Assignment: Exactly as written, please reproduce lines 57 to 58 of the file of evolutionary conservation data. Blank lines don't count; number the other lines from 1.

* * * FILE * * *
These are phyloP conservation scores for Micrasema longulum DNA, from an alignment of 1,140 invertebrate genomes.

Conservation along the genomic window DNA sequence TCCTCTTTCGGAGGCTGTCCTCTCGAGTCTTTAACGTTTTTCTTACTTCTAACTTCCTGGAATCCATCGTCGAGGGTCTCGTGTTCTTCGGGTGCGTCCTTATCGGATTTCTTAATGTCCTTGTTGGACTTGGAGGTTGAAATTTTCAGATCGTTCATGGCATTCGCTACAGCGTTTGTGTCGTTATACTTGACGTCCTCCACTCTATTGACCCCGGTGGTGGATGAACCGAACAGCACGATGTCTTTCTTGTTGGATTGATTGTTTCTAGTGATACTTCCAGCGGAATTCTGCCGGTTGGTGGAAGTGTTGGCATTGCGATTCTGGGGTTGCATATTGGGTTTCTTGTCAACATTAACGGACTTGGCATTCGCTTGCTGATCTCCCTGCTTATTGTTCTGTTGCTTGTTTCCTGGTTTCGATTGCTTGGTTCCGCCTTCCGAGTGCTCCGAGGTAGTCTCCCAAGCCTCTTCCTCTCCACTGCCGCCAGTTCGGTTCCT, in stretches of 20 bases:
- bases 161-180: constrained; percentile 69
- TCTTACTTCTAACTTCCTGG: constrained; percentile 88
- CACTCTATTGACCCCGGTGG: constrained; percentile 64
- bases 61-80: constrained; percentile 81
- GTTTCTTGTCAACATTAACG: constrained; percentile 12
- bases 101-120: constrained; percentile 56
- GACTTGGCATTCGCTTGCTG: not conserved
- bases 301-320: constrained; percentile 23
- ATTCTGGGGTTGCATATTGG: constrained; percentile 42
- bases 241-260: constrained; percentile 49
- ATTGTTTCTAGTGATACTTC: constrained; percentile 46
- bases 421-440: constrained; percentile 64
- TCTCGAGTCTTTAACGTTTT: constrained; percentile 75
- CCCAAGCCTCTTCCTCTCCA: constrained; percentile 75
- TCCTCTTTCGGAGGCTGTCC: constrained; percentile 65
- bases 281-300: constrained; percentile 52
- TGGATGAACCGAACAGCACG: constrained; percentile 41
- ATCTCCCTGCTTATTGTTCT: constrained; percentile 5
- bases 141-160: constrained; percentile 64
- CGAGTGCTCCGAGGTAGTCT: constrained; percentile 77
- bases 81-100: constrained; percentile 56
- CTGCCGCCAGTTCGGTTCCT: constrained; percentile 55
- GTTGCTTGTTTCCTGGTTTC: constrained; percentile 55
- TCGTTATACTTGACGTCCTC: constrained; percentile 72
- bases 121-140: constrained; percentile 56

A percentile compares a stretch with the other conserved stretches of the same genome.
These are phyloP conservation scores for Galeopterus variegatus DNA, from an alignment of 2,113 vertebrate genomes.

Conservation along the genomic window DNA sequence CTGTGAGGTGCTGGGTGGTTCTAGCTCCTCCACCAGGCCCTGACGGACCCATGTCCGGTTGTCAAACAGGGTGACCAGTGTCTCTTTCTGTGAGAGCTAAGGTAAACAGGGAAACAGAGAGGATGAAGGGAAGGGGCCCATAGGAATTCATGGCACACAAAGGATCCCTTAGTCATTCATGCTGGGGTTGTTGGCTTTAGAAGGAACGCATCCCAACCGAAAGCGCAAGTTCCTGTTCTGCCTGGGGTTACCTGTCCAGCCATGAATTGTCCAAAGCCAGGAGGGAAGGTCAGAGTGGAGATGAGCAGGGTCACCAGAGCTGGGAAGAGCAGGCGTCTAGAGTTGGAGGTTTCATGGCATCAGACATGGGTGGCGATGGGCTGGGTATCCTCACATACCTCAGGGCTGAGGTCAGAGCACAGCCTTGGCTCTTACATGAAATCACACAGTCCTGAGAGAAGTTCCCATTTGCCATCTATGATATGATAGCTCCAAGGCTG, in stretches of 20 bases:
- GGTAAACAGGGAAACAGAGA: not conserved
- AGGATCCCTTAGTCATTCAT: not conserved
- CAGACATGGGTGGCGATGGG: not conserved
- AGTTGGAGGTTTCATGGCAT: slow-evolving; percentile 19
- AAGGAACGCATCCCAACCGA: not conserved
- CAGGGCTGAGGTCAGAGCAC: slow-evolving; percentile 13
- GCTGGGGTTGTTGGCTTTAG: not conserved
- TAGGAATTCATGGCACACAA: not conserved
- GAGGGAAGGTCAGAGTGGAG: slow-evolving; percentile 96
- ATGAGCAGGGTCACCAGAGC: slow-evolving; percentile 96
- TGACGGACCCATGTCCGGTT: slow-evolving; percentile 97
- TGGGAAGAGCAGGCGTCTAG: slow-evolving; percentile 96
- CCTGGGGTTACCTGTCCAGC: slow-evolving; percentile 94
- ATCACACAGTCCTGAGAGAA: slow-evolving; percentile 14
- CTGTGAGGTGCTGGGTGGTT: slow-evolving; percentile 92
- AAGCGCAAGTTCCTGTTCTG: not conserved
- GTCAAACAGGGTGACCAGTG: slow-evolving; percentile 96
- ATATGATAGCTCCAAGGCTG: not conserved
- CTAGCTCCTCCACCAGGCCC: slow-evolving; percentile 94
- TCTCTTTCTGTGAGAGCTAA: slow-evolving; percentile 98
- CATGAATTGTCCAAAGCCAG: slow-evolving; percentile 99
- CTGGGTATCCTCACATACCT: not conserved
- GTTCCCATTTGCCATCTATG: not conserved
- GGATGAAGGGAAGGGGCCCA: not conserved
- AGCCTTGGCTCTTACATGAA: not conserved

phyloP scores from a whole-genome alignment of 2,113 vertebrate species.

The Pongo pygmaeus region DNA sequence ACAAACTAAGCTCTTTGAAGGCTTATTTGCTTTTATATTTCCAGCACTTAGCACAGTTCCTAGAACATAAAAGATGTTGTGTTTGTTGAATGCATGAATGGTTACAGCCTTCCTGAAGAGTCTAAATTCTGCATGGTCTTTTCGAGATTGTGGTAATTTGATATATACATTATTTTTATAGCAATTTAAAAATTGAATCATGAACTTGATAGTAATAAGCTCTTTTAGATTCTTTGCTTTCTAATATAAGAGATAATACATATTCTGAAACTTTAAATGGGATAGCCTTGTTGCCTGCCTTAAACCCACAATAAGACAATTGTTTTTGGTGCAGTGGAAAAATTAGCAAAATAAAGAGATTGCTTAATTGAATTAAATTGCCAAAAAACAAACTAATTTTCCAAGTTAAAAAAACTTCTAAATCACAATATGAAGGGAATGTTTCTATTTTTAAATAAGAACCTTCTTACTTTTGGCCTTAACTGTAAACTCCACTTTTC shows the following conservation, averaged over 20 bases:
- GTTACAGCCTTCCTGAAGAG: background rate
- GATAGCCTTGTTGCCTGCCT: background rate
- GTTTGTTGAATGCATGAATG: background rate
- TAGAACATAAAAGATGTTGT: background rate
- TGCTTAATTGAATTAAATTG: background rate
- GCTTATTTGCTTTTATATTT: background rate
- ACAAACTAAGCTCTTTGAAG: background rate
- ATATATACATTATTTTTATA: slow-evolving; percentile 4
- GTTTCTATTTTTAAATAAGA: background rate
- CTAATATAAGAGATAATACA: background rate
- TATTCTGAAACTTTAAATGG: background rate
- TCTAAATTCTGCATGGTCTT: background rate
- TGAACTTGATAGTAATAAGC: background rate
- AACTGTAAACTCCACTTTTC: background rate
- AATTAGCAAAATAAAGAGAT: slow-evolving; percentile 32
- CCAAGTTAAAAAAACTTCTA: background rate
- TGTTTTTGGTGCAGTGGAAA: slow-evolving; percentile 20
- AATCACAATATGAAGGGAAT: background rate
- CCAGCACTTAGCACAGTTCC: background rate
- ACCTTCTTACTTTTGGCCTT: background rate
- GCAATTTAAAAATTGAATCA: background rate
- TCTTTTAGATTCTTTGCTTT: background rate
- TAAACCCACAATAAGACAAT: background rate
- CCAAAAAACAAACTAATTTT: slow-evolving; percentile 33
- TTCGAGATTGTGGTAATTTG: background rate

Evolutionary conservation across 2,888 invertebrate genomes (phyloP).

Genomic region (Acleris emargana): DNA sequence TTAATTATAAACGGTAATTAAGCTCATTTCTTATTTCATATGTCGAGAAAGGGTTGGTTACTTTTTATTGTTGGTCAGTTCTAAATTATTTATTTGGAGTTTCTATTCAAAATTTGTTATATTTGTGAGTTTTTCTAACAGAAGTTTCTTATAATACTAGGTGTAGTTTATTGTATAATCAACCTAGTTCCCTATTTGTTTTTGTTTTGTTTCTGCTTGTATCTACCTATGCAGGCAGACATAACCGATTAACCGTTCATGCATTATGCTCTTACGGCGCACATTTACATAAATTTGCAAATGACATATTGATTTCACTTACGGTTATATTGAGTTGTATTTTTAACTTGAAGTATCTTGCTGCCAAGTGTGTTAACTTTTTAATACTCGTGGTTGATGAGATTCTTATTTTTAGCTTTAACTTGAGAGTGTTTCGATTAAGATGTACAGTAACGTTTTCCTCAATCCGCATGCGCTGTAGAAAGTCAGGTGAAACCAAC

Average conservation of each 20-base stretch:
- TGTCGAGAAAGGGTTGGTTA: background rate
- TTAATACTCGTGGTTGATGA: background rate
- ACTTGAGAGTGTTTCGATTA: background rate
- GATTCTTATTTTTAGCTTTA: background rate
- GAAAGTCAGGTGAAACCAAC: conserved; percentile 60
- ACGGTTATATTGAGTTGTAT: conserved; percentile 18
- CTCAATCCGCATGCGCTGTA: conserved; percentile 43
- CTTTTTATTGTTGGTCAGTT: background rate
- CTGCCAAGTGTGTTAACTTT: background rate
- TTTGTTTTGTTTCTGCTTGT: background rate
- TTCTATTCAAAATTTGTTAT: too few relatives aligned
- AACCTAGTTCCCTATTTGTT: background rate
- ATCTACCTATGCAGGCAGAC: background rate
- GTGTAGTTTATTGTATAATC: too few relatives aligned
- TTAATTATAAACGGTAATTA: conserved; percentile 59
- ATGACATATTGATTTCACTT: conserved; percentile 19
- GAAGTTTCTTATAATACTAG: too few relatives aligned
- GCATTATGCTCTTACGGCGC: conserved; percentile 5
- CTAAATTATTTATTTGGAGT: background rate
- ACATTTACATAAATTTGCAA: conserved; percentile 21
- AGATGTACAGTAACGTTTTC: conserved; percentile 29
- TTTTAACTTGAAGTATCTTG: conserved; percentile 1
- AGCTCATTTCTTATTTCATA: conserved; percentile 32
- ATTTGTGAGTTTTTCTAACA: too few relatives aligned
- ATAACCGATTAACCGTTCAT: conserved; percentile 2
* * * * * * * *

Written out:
The Pongo pygmaeus region DNA sequence ACAAACTAAGCTCTTTGAAGGCTTATTTGCTTTTATATTTCCAGCACTTAGCACAGTTCCTAGAACATAAAAGATGTTGTGTTTGTTGAATGCATGAATGGTTACAGCCTTCCTGAAGAGTCTAAATTCTGCATGGTCTTTTCGAGATTGTGGTAATTTGATATATACATTATTTTTATAGCAATTTAAAAATTGAATCATGAACTTGATAGTAATAAGCTCTTTTAGATTCTTTGCTTTCTAATATAAGAGATAATACATATTCTGAAACTTTAAATGGGATAGCCTTGTTGCCTGCCTTAAACCCACAATAAGACAATTGTTTTTGGTGCAGTGGAAAAATTAGCAAAATAAAGAGATTGCTTAATTGAATTAAATTGCCAAAAAACAAACTAATTTTCCAAGTTAAAAAAACTTCTAAATCACAATATGAAGGGAATGTTTCTATTTTTAAATAAGAACCTTCTTACTTTTGGCCTTAACTGTAAACTCCACTTTTC shows the following conservation, averaged over 20 bases:
- GTTACAGCCTTCCTGAAGAG: background rate